Please use this identifier to cite or link to this item: http://hdl.handle.net/1893/10074
Appears in Collections:Psychology Journal Articles
Peer Review Status: Refereed
Title: The importance of social identity content in a setting of chronic social conflict: Understanding intergroup relations in Northern Ireland
Authors: Livingstone, Andrew G
Haslam, S Alexander
Contact Email: a.g.livingstone@stir.ac.uk
Issue Date: Mar-2008
Publisher: Wiley-Blackwell
Citation: Livingstone AG & Haslam SA (2008) The importance of social identity content in a setting of chronic social conflict: Understanding intergroup relations in Northern Ireland, British Journal of Social Psychology, 47 (1), pp. 1-21.
Abstract: Two studies (N=117, 112) were conducted with school students in Northern Ireland to investigate the neglected relationship between social identity content and intergroup relations. Study 1 tested and found support for two hypotheses. The first was that the association between in-group identification and negative behavioural intentions would be moderated by antagonistic identity content. The second was that the antagonistic identity content mediates the relationship between the experience of intergroup antagonism and negative behavioural intentions. Study 2 replicated these findings at a time of reduced intergroup violence, and supplemented them with a qualitative-quantitative analysis of participants' written responses. In addition, findings demonstrate the importance of appreciating the content and meaning of social identities when theorizing about intergroup relations and developing conflict management interventions.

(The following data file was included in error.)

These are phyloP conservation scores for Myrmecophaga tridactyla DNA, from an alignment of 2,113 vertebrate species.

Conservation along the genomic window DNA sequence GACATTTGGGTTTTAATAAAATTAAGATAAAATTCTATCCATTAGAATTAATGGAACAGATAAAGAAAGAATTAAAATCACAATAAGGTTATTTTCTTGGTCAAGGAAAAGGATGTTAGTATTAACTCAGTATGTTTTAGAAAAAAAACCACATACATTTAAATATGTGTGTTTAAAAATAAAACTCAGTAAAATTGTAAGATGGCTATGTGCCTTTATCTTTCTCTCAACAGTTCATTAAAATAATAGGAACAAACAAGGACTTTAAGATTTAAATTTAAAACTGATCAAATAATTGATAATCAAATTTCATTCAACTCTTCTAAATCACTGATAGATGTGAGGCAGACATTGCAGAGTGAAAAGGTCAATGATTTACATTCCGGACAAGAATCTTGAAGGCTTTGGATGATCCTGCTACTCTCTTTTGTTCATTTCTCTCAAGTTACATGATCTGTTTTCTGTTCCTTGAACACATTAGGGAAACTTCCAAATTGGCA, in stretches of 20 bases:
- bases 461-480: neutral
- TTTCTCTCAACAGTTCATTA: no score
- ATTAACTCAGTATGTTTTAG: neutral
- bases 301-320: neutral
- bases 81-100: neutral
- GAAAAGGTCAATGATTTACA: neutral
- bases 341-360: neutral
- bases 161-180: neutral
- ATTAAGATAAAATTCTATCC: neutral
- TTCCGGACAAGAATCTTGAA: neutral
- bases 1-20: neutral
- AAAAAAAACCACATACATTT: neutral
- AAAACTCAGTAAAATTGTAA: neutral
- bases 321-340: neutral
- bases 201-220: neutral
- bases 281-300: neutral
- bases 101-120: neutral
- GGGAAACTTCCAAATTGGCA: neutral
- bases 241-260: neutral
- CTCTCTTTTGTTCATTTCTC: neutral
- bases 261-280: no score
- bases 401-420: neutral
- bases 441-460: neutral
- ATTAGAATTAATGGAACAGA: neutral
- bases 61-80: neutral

Type: Journal Article
URI: http://hdl.handle.net/1893/10074
DOI Link: http://dx.doi.org/10.1348/014466607X200419
Rights: The publisher does not allow this work to be made publicly available in this Repository. Please use the Request a Copy feature at the foot of the Repository record to request a copy directly from the author. You can only request a copy if you wish to use this work for your own research or private study.
Affiliation: Psychology
University of Exeter

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